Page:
I realize I am cherry picking stories here, and that this is but one day in the life of two hockey teams. I do wonder though if this example is symptomatic of the minor hockey culture in the USA. In talking with friends who work in hockey in the United States, they describe the game south of the border as a “rich kids” sport. Due to the relative lack of arenas, ice time, and hockey programs, the parents tend to be more well off and accessible to driving little Timmy to and fro from games, practices etc. Stories about minor hockey coaches being bribed to give certain players preferential ice time are not uncommon. Does this type of environment breed needy players who feel they are owed something? Are they ever taught the niceties of the game? Is their upbringing the reason why the Americans are notorious for their boorish behaviour in international competition?

Sound off in the comments.

7 responses to “Nature or Nurture: A Tale of Culture and Hockey”

  1. Kyle says:

    Having traveled to some high level AAA tourneys, I think you may be on to something. However, I am a little more apt to put some blame on the parents. Some of these people are just terrible, and I think it rubs off on the kids after a while. When the kids are constantly stroked by the parents and coaches, its little wonder some of them get an attitude. Not saying this doesn’t happen in Canada, but I think maybe the kids realize that the path to hockey stardom is long and difficult and that they won’t get much help getting there.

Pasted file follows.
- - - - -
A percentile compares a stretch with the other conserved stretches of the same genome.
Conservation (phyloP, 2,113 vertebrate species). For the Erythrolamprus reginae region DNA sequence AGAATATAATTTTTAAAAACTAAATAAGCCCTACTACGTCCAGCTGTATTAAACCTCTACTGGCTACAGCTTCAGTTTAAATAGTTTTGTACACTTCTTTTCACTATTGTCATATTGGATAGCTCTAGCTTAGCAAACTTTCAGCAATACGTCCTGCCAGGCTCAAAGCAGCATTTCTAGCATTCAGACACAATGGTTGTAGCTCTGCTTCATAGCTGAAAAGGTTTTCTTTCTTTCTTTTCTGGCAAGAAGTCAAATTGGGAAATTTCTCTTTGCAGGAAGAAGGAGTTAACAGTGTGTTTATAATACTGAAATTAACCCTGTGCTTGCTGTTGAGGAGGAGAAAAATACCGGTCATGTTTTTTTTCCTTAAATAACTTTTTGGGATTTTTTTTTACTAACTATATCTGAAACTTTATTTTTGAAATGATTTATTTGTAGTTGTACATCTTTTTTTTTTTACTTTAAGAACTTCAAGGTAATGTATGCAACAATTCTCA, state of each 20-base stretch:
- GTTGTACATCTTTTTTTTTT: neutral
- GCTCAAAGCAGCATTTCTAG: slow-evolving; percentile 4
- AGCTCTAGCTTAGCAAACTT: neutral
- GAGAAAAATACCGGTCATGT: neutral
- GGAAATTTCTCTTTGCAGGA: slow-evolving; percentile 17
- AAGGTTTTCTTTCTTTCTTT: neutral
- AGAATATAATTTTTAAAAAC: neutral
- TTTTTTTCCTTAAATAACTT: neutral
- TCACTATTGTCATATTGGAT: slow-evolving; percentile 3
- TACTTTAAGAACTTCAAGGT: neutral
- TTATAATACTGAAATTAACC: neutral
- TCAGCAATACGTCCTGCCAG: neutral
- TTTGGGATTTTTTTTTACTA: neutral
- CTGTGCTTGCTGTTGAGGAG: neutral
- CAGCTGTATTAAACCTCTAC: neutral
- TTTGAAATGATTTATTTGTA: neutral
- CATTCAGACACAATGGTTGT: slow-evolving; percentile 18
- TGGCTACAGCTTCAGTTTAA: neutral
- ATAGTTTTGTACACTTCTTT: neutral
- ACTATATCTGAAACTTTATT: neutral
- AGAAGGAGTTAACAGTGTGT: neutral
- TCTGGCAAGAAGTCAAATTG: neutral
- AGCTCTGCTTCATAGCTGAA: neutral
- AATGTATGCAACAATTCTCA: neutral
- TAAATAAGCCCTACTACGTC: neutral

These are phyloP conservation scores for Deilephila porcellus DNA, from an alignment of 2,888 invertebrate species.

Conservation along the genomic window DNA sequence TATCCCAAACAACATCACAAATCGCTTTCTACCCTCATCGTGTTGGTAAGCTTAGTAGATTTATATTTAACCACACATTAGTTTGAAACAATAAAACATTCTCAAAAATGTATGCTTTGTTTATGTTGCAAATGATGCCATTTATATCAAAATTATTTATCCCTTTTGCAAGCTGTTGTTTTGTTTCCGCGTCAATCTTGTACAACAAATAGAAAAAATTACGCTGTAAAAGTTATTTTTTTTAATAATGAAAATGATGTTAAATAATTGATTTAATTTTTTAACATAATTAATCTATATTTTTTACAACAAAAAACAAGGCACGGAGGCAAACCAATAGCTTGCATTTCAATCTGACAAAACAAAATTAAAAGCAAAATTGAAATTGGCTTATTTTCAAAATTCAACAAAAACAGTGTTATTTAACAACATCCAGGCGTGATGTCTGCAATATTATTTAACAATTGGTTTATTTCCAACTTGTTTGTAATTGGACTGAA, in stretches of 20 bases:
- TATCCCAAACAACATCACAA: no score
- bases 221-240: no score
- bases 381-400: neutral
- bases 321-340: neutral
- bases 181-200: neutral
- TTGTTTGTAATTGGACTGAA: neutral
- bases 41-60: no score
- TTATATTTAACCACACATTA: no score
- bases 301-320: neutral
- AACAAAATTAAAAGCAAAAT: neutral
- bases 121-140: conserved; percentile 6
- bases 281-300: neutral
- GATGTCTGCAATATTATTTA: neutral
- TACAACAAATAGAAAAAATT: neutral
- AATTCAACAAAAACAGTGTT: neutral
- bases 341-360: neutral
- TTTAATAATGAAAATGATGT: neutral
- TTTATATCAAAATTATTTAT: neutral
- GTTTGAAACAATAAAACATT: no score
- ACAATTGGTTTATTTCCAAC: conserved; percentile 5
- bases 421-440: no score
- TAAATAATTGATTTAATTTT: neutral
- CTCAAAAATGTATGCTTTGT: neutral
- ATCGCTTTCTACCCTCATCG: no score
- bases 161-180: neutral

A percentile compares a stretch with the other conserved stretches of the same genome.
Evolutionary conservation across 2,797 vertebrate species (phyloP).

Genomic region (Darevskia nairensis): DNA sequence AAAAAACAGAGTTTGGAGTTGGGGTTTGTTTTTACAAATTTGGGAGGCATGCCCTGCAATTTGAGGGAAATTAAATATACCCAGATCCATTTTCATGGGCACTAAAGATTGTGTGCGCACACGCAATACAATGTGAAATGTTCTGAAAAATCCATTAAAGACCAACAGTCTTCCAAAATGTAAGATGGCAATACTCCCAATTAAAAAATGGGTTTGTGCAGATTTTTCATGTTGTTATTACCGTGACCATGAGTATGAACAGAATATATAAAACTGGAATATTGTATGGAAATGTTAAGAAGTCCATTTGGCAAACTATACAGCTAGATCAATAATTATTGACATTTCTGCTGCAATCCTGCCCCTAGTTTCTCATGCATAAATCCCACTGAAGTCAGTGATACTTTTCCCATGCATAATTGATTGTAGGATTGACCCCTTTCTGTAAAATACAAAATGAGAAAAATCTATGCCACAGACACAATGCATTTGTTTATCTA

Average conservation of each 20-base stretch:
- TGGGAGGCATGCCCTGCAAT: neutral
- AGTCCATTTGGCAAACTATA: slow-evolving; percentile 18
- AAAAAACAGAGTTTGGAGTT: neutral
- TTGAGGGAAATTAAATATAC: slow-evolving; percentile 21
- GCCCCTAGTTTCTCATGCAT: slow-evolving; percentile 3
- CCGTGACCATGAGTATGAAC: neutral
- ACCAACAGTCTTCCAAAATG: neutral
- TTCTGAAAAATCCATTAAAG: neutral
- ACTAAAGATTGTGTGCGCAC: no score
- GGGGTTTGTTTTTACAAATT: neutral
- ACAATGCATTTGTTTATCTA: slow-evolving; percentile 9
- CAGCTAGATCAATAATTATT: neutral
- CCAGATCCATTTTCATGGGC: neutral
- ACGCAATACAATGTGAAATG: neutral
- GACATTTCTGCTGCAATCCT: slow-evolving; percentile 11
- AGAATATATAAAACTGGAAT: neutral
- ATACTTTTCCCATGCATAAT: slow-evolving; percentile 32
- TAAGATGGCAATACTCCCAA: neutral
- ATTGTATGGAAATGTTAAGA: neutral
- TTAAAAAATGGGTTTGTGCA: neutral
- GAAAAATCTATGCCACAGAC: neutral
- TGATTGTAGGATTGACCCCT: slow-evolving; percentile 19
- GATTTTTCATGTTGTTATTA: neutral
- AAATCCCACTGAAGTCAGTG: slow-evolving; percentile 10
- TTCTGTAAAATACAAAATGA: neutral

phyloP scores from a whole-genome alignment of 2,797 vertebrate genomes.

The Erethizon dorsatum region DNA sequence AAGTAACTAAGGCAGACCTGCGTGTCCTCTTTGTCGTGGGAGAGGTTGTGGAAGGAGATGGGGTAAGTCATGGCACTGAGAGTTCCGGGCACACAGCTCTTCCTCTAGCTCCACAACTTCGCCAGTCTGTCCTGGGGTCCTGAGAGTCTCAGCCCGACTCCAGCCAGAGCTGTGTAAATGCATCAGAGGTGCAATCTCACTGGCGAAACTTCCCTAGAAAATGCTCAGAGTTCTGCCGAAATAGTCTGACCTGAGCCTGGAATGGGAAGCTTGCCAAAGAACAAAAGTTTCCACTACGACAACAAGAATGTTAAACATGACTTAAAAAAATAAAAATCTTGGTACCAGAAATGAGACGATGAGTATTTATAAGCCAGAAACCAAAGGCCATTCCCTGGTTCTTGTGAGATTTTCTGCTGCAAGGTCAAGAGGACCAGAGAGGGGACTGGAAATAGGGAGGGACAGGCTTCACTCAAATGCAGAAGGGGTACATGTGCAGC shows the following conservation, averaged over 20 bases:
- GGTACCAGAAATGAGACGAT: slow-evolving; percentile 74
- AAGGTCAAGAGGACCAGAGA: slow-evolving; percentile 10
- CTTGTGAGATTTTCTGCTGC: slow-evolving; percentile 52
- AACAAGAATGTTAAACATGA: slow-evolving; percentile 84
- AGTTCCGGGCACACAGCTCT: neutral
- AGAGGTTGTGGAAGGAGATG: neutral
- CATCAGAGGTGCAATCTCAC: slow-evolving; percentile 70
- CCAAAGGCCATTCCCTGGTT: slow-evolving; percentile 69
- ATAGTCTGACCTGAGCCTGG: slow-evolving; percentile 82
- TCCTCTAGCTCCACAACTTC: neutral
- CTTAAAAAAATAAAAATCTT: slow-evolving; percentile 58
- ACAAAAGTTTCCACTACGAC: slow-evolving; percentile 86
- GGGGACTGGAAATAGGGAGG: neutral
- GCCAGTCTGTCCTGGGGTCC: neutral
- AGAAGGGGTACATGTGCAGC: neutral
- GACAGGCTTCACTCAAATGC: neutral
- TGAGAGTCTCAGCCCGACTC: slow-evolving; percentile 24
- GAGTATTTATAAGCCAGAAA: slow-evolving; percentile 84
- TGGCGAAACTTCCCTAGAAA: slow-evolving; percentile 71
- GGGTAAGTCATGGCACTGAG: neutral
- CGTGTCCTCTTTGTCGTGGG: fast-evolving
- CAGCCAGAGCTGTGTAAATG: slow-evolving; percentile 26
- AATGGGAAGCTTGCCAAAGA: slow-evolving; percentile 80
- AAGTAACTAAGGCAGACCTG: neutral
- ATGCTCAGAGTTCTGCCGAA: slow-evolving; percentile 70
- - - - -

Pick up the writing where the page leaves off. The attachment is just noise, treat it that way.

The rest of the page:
By the by, who is this Norwegian goalie?

  2. Bob Roberts says:

    In my experience, the difference between Americans and Canadians in international hockey competition is that Canadians, with few exceptions, understand that winning at hockey is a team effort.

    Virtually all the players on the Canadian team are the best players (often the captains) on their club team, yet any of them is more than happy to contribute on the fourth line (or even only on the PK) or third defence pairing or as the backup goalie or to ride the pine just to be on the team.

    Would they love to get the top minutes and be the MVP and points leader? Of course, but they want to win more. And besides, the team concept means everyone plays. Rolling four lines wins.

    As for the celebrations after a goal, they know that the goal to really celebrate comes when they raise your flag and you sing “O Canada”. That’s the cake. Everything else is just no-touch icing.

  3. Drew says:

    Bob, well said. Along the lines of your commentary, look at the named being bandied about for a role as the 4th line for Team Canada in Vancouver. Doan, Morrow, Richards–3 superstars sacrificing the glory for the chance to block shots and win a gold medal for their country.

    Kyle, the Norwegian goalie you asked about is Lars Volden.

  4. Kyle says:

    Well said indeed Bob. I would like to run down to Fargo to check this out for myself, see if I can get some more info on this.

    Thanks for the info Drew. Pretty good hey?

  5. david says:

    I have to agree with Bob’s comments.

    But I think a large part of the blame lies with the coaches. When your team is up 6-0, it’s time to get your 3rd and 4th lines involved. Let your top lines get some rest. And even if your team is still scoring you don’t allow them to celebrate as if they’ve scored the Stanley Cup game winner.

  6. Mikos says:

    Let’s remember;

    That after their one-win performance in the 1998 Olympic Games the US hockey team broke 10 chairs, emptyed three fire extinguishers, chucked six broken chairs out a fifth-floor window in the Olympic Village at 4 a.m. and awakened several speed skaters who had to compete later that day.

    After all was said and done assistant coach of the U.S. hockey team Lou Vairo said “These are good kids that broke a few chairs”. Doesn’t really sound too contrite.

  7. Kyle says:

    Mikos, remind me to tell you a couple stories about that whole deal in Nagano.